## Call option price convexity

- Options - Price of call/put is convex in $K$ (strike price
- University of Texas at Austin Lecture 15 Convexity of call
- Chapter 11 Options
- Risk Latte - Why do Options have Convexity (gamma)?
- Negative Convexity Definition

Okay so for us idiots this means: if the price of ABC (we will call P) is determined by X and Y. Then if X decreases by 5 then the value of P might not necessarily decrease by 5 but instead is also dependent on Y (wtf$%#! is Y?, who cares, its not important for us to know, we can understand what convexity is without knowing the math behind it). So if we chart this the line would look like a curve.

## Options - Price of call/put is convex in $K$ (strike price

Really that simple? Well kinda, to fully understand how this works you really need to understand the math behind it. But yes being long gamma means being long volatility.

### University of Texas at Austin Lecture 15 Convexity of call

So the gamma of an option indicates how the delta of an option will change relative to a 6 point move in the underlying asset. In other words, the Gamma shows the option delta's sensitivity to market price changes.

#### Chapter 11 Options

Convexity is what gives options their L or elbow shape. Gamma is synonymous with convexity. Don't let this term scare you. Do you remember concave and convex in geometry? If a shape has curvature (eg a cup or a lense), then it has convexity. A straight line has no curvature, no convexity.

##### Risk Latte - Why do Options have Convexity (gamma)?

Since the maths are very similar, one can use a physics problem as a metaphor. The idea of convexity can be explained well by comparing it to a motion/ displacement problem in physics.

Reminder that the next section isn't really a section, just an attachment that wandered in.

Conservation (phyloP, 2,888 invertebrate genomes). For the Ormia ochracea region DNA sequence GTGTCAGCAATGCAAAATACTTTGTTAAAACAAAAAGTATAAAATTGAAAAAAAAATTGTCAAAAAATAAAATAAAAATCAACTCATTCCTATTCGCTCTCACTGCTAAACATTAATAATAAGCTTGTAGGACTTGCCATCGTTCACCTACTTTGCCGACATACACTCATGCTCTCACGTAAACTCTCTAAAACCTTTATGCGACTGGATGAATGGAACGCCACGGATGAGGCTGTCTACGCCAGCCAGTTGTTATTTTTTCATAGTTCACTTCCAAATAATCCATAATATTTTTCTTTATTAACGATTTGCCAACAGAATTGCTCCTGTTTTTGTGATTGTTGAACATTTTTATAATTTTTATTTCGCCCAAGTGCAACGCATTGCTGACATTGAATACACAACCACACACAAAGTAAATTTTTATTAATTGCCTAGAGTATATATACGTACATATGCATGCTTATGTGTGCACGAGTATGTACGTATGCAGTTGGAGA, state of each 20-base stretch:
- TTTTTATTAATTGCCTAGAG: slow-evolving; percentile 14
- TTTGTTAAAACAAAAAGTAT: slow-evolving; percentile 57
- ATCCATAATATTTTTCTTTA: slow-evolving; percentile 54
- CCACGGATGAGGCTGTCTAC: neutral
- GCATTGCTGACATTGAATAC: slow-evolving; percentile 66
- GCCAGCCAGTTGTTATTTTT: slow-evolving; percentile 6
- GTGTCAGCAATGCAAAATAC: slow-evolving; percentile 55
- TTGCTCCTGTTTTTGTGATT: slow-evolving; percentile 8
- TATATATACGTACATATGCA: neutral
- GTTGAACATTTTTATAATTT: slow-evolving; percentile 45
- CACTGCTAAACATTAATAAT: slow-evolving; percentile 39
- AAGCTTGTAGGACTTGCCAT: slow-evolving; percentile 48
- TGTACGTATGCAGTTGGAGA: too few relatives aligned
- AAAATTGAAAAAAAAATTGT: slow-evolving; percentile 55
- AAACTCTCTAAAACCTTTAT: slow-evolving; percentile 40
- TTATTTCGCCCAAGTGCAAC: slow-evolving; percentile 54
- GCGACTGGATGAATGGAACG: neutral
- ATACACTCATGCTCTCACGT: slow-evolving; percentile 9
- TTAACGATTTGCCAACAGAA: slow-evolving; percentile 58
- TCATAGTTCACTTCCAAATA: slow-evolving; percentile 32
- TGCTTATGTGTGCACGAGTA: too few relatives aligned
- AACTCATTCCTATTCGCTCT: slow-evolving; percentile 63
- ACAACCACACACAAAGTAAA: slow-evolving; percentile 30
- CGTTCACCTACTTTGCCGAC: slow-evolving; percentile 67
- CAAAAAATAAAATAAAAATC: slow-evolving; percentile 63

###### Negative Convexity Definition

** in reality the maths are far more complex. For example, an option wouldn’t have constant acceleration, but particle motion is far more complex when A isn’t constant, and we want to keep it simple. (Fun fact, the entire Black-Scholes pricing model for options is derived from the study of a special case of particle motion! It’s called Brownian Motion.)

I'm trying to show that the price of a European call option (payoff function is $(S_6-K)^+$) in a no-arbitrage market is a decreasing and convex function of K. That it shall be decreasing makes sense as $K$ increases, $S_6-K$ decreases and we make less profit. But why shall it be convex?

You can see that A, {convexity}, has a bigger effect on D, {the price of an option}, than S (Delta). — Provided that T [change in underlying asset price] is sufficiently large, of course.

In other words, the price of the call/put option in convex in $K$. Show the same claim for the price of put options, American call options, and American put options.